When is a bad band a good band? When the good band in question is Bad Company, who – despite the negativity in their name – are generally regarded as one of the most consistent hard rock groups to emerge from the United Kingdom. Check out some of the biggest and best songs the supergroup put together in the '70s and early '80s.
“Can’t Get Enough” (Bad Company, 1974): Released as the first single from the band’s self-titled debut album, this track – which Cashbox praised at the time as being “one of the best rockers to come out of Britain in years” – ultimately turned out to be the biggest hit of the band’s career, climbing to No. 5 on the Billboard Hot 100 and topping Cashbox's singles chart.
“Movin’ On” (Bad Company, 1974): Although it’s obviously known predominantly as a Bad Company song – as well it should be, given that it was a Top 20 hit for the band – the song was actually first released as a single by the band Hackensack in 1972. (Needless to say, it didn’t find the same degree of success as the Bad Company version ultimately did.)
“Bad Company” (Bad Company, 1974): Though the third single from the band’s debut album failed to chart upon its release, it's since accrued a ridiculous amount of airplay on album rock radio over the years.
“Good Lovin’ Gone Bad” (Straight Shooter, 1975): Released in advance of the band’s second album, Straight Shooter, this track made its way into the Top 40 on both sides of the pond - No. 36 in the U.S., No. 31 in the U.K. – and got high praise from Billboard as a “raucous, smashing assault.” Yep, sounds like a fair assessment to us.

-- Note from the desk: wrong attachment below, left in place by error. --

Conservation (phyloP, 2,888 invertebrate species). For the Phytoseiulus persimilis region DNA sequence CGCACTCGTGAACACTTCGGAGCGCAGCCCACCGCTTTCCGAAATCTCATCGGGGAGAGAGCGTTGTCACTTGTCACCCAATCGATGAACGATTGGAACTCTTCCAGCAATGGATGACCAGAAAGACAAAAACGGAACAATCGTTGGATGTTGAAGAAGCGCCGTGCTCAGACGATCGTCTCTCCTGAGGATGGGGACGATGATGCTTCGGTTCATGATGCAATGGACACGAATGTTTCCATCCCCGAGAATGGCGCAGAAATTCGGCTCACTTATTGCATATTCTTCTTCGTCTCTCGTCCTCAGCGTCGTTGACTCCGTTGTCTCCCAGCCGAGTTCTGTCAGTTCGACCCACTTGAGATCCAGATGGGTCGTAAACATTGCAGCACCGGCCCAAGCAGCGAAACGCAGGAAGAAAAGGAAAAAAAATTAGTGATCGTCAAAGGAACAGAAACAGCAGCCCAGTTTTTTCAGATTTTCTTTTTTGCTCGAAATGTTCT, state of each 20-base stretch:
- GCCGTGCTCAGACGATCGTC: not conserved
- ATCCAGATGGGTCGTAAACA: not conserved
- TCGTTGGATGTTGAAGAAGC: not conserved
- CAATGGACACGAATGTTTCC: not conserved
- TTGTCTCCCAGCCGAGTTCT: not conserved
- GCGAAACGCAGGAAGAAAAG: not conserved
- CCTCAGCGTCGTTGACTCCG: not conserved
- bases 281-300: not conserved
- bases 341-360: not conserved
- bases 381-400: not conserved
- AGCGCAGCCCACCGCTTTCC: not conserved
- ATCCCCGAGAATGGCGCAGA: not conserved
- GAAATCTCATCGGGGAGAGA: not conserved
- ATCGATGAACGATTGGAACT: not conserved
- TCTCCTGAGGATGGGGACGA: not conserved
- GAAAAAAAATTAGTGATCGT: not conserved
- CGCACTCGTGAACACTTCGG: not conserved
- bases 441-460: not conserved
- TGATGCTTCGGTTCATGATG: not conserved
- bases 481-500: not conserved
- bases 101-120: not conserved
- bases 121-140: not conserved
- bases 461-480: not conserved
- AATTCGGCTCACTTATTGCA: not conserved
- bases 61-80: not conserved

“Feel Like Makin’ Love” (Straight Shooter, 1975): When it comes to great power ballads of the ‘70s, accept no substitutes: this is unquestionably one of the best. Lead singer Paul Rodgers started the lyrics to this track when he was on tour with Free, but it wasn’t until he played it for guitarist Mick Ralphs, who gave it the kick-ass chorus, that it became the stuff of rock legend.
“Honey Child” (Run with the Pack, 1976): Released as the third and final single from Run with the Pack, this was a rare Bad Company song to be credited to all four members of the band, and while it wasn’t a massive hit, it did manage to climb to No. 59 on the Hot 100.
“Burnin’ Sky” (Burnin’ Sky, 1976): The title track of the band’s fourth album, the song was the second and final single to be released from Burnin’ Sky, but it was the only single from the LP to chart. Alas, it wasn’t exactly a blockbuster, peaking at No. 78 before beginning its descent.
“Rock ‘n’ Roll Fantasy” (Desolation Angels, 1979): Written by Rodgers, this song took Bad Company back into the upper reaches of the singles charts again, hitting No. 13 on the Billboard Hot 100. While it wasn’t their highest-charting song, it was their biggest-selling single, earning a gold record from the Recording Industry Association of America.
“Gone, Gone, Gone” (Desolation Angels, 1979): A bluesy rock track written by bassist Boz Burrell, this single didn’t match the success of “Rock ‘n’ Roll Fantasy,” but it did provide the band with another minor hit, hitting No. 56.
“Electricland” (1982 – Rough Diamonds): No, it wasn’t a huge hit, but it was the final charting single by the original lineup of Bad Company, not to mention the last single by the band to feature Rodgers on vocals until 1999’s “Hey, Hey.” Although it only hit No. 74 on the Hot 100, it was a massive hit on album rock radio, climbing all the way to No. 2 on Billboard's rock albums and top tracks chart.